Unlike St Luke’s and RATC, which found the move to mobile imaging a profitable venture, Harrington has yet to make it pay. “We have room to grow, we could still expand our program just with the three vans we have, and we’re working on a new campaign to do that,” says Paula Gibson, RN, BSN, administrative director for the Comprehensive Breast Center. “One area we need to work on is the African American community and the Hispanic community. We’ve seen a 10% increase since [1997], but we’re getting flat right now.” Though constantly on the road, Gibson requires each site to have at least 10 people signed up or she will cancel the appointment. To combat cancellations, she is considering combining sites. In an effort to break even, Harrington has contracted with corporate clients to provide screening. Currently, Harrington has 83 corporate clients.

The units are staffed by Harrington employeesusually a technician and a technical assistant. If the program is being offered under the auspices of the Breast and Cervical Cancer Control Program (BCCCP), a federal program administered by the Texas Department of Health, a nurse will go out as well. The vans and all of the personnel are accredited and licensed in each of the four states they serve. Results of the mammograms are read by Harrington’s staff radiologist.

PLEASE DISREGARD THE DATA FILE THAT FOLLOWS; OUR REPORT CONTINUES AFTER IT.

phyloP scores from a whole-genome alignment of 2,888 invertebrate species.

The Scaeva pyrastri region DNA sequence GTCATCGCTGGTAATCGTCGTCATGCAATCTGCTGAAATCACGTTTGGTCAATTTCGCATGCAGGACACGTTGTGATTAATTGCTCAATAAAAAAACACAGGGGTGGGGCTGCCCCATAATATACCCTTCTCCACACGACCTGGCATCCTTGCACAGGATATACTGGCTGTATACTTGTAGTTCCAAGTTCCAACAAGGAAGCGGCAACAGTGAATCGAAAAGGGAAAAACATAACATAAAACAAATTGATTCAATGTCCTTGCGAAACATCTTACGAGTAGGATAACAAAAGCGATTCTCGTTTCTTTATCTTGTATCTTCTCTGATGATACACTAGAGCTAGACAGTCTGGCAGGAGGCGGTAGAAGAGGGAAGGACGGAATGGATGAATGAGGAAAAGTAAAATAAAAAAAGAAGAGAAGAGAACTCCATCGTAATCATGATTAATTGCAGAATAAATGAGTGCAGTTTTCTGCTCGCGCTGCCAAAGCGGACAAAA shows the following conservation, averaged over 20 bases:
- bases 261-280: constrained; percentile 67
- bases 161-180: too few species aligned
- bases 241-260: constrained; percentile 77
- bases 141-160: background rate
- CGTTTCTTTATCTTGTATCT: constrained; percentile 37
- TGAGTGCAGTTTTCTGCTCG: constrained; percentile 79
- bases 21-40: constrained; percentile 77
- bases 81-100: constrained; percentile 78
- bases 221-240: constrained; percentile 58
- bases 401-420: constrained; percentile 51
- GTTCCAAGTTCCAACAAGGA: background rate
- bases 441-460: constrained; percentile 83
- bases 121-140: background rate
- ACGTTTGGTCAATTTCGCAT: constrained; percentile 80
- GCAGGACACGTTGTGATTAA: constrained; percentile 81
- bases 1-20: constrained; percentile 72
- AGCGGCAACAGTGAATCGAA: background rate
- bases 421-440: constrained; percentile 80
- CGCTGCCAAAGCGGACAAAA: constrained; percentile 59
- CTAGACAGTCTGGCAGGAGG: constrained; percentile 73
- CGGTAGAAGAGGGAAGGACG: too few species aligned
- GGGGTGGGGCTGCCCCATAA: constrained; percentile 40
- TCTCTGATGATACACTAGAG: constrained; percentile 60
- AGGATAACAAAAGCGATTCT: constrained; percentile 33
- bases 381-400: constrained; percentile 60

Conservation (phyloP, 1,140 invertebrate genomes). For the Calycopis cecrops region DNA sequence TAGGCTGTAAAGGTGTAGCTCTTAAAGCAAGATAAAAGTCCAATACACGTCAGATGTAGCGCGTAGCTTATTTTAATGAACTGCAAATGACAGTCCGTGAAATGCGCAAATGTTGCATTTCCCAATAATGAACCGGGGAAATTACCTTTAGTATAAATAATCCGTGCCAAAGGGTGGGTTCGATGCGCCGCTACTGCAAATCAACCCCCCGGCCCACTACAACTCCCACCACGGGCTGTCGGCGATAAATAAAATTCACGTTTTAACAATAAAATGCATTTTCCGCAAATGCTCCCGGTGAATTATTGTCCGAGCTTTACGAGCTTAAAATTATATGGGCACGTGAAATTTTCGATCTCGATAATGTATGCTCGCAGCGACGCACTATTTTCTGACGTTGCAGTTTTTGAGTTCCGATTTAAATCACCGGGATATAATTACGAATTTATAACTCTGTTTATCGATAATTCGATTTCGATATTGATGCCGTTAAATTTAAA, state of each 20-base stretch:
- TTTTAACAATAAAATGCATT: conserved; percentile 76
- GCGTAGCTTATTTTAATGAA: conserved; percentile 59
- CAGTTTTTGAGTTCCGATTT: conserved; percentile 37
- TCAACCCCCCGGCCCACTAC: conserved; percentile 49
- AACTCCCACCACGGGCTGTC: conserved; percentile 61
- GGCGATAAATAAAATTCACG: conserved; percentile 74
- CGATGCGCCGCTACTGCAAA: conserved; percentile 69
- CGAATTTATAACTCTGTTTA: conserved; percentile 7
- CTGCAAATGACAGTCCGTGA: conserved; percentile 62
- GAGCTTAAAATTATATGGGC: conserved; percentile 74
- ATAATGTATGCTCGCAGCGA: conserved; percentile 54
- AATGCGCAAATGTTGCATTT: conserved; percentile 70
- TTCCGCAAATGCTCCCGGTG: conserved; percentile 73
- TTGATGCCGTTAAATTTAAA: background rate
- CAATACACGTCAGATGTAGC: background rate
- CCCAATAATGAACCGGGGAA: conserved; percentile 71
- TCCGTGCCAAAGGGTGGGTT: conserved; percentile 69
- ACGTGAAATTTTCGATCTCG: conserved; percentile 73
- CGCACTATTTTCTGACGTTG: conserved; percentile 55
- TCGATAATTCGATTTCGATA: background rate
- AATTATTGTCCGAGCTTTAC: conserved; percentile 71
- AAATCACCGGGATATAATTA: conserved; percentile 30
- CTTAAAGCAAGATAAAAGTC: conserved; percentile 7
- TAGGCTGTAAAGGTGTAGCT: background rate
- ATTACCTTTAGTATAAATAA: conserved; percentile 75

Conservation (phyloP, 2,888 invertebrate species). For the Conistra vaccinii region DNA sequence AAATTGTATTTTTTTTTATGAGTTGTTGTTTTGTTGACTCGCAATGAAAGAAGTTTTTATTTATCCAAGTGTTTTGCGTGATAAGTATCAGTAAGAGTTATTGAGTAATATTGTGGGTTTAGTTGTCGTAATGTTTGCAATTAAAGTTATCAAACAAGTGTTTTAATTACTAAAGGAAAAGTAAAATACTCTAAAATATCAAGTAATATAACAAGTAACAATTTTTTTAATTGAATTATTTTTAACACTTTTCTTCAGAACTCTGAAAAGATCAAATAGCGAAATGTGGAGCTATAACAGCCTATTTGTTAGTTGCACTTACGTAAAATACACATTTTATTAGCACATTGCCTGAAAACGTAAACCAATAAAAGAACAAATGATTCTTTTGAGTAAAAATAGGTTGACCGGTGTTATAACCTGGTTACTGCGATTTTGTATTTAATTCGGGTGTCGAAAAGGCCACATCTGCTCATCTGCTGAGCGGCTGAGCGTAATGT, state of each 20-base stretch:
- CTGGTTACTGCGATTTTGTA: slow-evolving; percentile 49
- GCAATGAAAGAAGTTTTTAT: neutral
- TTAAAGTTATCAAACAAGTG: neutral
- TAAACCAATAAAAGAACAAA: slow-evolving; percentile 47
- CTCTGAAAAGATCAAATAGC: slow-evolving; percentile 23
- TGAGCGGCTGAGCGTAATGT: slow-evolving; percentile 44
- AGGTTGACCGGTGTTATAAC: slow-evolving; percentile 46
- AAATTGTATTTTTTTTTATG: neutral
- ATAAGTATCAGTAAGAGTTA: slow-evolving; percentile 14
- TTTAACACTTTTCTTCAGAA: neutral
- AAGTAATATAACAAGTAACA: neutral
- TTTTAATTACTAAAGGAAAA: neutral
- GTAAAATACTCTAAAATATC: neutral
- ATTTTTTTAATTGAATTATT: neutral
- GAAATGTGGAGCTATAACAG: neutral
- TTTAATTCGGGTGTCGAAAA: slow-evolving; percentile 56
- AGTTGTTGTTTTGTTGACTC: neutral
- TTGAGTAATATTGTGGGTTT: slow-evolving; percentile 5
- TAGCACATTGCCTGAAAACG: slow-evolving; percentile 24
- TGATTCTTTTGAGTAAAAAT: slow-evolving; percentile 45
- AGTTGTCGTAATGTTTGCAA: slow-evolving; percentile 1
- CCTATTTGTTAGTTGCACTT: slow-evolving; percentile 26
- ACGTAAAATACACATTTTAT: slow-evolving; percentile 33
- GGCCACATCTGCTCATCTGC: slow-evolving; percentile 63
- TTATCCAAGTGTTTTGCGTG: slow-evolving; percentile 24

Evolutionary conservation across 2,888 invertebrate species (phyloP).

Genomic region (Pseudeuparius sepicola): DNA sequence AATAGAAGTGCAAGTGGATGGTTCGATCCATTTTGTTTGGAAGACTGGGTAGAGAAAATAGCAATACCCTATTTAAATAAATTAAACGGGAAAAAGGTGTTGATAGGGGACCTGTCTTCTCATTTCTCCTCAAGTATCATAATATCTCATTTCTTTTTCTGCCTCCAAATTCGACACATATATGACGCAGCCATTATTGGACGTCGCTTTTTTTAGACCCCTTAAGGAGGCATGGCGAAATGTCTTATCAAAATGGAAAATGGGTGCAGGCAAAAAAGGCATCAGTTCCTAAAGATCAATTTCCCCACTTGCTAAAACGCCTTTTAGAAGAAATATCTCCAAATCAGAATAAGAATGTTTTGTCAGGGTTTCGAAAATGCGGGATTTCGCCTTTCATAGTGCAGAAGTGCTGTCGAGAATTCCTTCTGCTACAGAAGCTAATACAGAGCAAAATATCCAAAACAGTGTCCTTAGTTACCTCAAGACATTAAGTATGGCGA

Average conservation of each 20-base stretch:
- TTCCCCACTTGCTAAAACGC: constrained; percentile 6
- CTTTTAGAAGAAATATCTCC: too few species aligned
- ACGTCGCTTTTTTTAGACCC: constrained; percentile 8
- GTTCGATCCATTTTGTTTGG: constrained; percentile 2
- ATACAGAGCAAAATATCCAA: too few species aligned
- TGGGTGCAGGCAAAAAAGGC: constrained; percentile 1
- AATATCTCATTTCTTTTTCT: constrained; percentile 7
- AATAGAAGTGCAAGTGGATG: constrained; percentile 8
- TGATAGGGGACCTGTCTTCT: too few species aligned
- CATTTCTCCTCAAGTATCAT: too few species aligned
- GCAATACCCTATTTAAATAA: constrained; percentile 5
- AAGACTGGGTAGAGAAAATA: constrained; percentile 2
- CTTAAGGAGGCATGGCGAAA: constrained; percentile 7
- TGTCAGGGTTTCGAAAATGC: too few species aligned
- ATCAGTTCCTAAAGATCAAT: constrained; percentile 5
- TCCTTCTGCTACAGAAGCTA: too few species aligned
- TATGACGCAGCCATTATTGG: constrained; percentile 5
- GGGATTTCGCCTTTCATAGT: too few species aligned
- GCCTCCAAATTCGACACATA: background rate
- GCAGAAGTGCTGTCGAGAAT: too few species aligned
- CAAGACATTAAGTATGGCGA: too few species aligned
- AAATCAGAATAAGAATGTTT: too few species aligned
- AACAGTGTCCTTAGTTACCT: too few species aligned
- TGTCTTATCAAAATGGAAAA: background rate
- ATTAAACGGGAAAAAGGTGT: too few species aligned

Though a mobile unit, St Luke’s Minor Emergency Center CT scanner has been integrated into the hospital’s picture archiving and communications system.

Billing runs the gamut from out of pocket to third-party payors to Medicare. Though a regional cancer center, the biggest challenge Harrington has had to face has come from local health maintenance organizations (HMOs). “Although we have such a large service area, we have had challenges with the HMOs because they may not want to designate an out-of-state center as a provider,” says Gibson.”There’s one [HMO, Lovelace Health Plan] in New Mexico that just won’t let us be a provider. That has limited us in terms of collecting fees and providing services to patients.” In some of these areas, including New Mexico’s, Harrington mobile units are the only providers of mammography screening.

According to Gibson, there is about an 18% recall rate. Because of the rural nature of the region it serves, about 98% of the patients recalled come to Harrington for further diagnosis and treatment, making the vans a feeder system to its Amarillo facility’s diagnostic program.

No matter the model mobile imaging follows, it is an alternative that can be used not only to increase market share, but maintain efficiency, raise patient satisfaction, and reach out to the underserved. As the experiences of St Luke’s, RATC, and Harrington show, mobile imaging is more than a creative, short-term solution to challenges facing a department or a practice: it is part of what can make it successful.


Chris Wolski is associate editor of Decisions in Axis Imaging News.